The Iron Writer Weekend Quickie #44

crazyThe Iron Writer Weekend Quickie #44

One Image

One Prompt

One Emotion

200 Words

A crying infant

A tip from a waitress


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6 thoughts on “The Iron Writer Weekend Quickie #44

  1. The other customers seemed a little distracted, even ‘off’ with me but I didn’t care, I was glad to be there. The hustle and bustle of the restaurant was heaven compared to the chaos in the house, what with our new baby screaming 24/7 and the wife crying and pulling out her hair with worry. Stomach pains, that’s what the doctor said. Happens to almost all babies nowadays. Great. But what about our pain? Neither of us had slept properly in weeks. I got lucky, had a business call and was able to pop out for this meeting. But that went pretty quick, too quick, in fact, like I was some leper or something. The guy took what he needed and left me with a plate-load of food. When the waitress came over she was a little too cocky, like she knew something.
    “Here’s your bill, sir,” she smirked.
    “Thanks.” For that I left her less than the stipulated tip, which took that grin off her face.
    “Why, thank you, sir, most generous.”
    “You wanna tip, sir?”
    “Next time, sir, check that suit doesn’t have baby puke on the shoulder and a dirty nappy hanging from the pocket.”

  2. She said to be careful. I should have listened.

    I met her at Denny’s where she waitressed. I asked her out on a whim and quickly we were burning it hot between the sheets every chance we got. We were wild together but I knew it wasn’t meant to be. I knew it every time we got in a fight over nothing. I knew it every time I had to clean up glass after she left. I knew it when she lectured me on social issues she knew very little about. Despite all this, the sex was amazing and I got distracted by that and lost sight of what I knew to be the best thing for both of us.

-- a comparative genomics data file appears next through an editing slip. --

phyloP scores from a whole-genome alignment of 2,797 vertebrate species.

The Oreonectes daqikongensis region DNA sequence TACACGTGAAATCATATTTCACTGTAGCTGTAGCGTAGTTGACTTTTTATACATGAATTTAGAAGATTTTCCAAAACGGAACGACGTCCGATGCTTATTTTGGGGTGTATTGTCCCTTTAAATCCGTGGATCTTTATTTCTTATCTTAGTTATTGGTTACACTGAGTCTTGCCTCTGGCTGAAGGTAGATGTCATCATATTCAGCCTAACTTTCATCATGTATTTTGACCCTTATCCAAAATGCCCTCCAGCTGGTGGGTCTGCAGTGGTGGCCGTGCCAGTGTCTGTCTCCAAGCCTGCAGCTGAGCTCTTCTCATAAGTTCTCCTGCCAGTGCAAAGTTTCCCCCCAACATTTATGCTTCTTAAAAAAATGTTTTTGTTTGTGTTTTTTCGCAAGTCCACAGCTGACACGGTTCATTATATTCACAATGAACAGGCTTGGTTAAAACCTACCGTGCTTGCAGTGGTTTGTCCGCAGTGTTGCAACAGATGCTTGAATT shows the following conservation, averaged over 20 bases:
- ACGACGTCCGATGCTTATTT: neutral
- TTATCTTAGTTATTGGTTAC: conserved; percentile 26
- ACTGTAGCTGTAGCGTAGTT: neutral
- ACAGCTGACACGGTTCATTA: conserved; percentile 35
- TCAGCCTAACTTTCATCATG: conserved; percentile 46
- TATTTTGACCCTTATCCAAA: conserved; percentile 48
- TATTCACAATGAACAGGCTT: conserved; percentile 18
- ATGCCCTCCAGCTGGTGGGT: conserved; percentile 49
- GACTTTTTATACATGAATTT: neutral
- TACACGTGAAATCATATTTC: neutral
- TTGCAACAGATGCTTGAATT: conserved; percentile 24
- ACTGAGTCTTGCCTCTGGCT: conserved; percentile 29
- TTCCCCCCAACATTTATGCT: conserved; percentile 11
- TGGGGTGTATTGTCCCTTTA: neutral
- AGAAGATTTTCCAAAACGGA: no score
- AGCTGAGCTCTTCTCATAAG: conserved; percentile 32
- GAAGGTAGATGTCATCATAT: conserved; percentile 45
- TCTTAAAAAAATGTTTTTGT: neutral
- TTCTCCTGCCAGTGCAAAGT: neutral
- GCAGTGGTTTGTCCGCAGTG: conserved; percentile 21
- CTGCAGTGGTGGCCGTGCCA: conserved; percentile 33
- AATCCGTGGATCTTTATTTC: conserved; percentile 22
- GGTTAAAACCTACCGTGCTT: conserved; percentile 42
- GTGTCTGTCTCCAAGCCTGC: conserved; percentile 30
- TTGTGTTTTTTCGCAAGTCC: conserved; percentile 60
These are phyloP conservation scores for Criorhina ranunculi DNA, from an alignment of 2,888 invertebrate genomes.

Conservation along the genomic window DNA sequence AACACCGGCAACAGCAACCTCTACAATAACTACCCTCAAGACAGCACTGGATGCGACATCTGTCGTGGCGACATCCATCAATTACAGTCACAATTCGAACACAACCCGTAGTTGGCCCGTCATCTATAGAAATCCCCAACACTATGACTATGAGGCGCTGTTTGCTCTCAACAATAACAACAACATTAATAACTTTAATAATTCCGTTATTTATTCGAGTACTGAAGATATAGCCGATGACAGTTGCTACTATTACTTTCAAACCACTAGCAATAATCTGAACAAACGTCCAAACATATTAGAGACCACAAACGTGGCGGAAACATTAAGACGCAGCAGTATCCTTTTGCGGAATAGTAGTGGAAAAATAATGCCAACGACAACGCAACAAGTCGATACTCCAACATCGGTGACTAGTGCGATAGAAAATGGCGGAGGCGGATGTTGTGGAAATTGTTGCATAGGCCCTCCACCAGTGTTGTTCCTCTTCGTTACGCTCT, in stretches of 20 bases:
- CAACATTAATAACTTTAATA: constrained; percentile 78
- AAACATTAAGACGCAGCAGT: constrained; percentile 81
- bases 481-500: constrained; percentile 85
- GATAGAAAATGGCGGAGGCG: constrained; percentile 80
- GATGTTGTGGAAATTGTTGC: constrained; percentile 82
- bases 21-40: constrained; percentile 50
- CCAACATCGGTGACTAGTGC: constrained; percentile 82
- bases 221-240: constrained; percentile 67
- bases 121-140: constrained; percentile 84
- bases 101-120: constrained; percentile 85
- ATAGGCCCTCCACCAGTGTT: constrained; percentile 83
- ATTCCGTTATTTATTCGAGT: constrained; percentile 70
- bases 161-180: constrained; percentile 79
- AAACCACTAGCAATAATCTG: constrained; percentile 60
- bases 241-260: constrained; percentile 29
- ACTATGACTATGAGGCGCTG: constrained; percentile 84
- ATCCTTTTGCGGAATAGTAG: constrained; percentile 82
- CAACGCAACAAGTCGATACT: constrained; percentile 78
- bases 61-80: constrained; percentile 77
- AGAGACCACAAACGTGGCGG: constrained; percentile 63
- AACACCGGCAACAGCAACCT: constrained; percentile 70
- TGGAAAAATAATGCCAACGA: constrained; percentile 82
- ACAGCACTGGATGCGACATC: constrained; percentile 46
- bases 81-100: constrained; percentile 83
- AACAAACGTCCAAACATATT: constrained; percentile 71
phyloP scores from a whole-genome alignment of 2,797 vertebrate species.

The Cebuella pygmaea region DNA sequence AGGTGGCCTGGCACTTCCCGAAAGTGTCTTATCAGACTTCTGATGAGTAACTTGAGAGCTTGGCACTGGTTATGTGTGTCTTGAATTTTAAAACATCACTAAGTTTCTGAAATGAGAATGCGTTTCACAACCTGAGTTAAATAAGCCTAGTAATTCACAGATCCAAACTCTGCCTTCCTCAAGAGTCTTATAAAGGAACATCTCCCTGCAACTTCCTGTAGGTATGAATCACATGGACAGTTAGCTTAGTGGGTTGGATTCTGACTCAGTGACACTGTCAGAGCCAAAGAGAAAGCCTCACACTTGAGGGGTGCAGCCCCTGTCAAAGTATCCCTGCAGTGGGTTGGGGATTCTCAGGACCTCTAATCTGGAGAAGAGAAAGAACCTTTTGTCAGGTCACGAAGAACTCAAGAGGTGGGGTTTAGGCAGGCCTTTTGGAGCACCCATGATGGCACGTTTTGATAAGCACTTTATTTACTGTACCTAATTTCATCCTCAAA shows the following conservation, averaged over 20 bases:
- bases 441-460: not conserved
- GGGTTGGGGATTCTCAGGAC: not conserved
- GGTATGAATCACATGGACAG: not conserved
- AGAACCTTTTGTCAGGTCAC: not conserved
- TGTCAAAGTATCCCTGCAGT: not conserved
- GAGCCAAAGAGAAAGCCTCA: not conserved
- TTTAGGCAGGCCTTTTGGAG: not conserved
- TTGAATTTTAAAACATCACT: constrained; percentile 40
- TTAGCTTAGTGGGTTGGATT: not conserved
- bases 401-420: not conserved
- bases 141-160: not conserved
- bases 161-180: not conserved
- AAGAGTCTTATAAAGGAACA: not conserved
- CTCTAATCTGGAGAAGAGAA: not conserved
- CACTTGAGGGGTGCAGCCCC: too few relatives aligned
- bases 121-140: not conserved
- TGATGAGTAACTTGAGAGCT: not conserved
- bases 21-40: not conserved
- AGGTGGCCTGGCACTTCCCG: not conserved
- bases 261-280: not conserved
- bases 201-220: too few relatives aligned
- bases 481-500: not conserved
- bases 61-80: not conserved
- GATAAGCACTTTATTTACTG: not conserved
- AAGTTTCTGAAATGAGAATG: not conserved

So, after four months living dangerously, it should come as no surprise that things went from complicated to completely out of this world. She called me one night and told me she had been to the abortion clinic, but couldn’t bring herself to go inside. I didn’t have to ask why. Not that I could anyway.

    Thinking back, there is regret, but when I look in my baby boy’s eyes I find strength and tell myself it’s all for him now.

  3. Their favourite waitress had said the photographer was highly artistic and very good.

    His card said:
    Your portrait,
    as you really are.

    “What should we wear?” Samantha asked him. “Remember we have a newborn baby.”

    “I dislike formality,” he said. “Casual. What you normally wear.’

    Samantha came dressed in designer chic, a muslin top over a cami in the palest pink; husband Pete was in a pink and blue checked shirt. The baby was in a pale blue stretch’n’grow that picked up the blue in Pete’s shirt. Samantha was pleased with the colour coordination.

    The photographer fussed interminably and soon the baby had had enough. He screwed up his little face, turned bright red and shrieked. Suddenly, he pooped. By the time they’d cleaned him up, bright yellow poo had soaked right through everything he wore, over the pink and blue shirt and stained the front of Samantha’s muslin over-blouse.

    ‘Shit,’ said the photographer, somewhat distracted.

    Pete shot him a look as he whipped off his shirt. Samantha cleaned up the baby and wriggled out of the muslin. The baby screamed; Samantha tore out her hair and Pete yelled.

    ‘Look at me!’ the photographer said.


    “Yes. Exactly…as you really are.”

  4. It was late on the Saturday night, and I was about to close the diner when a young couple came in and sat down. I noticed the tension, and figured I’d give them some space.

    After a few minutes I eased over their way. That’s when I overheard some of their conversation.

    Him – “ … it’s not that I don’t love you. It’s just that I’ve got so many other things going on right now. There’s the bowling team, my dirt bike races, and the fishing tournament …”

    Her – “I can’t believe you! You think this is a one big game, don’t you!

    I stood there with my pad and pencil, and looked at the two. I knew what was going on; I’d been there. I shifted my weight to the other foot, and leaned closer to the woman, taking sides, and said to the man, “Grow up!”

    He looked at me with glaze of distraction in his eyes. Suddenly he vomited, and up came a screaming pink baby boy.

    “That-a-boy!“ I remarked, “Now … you two want some coffee? You can stay here as long as you need to talk this through …

    … like two mature adults!”

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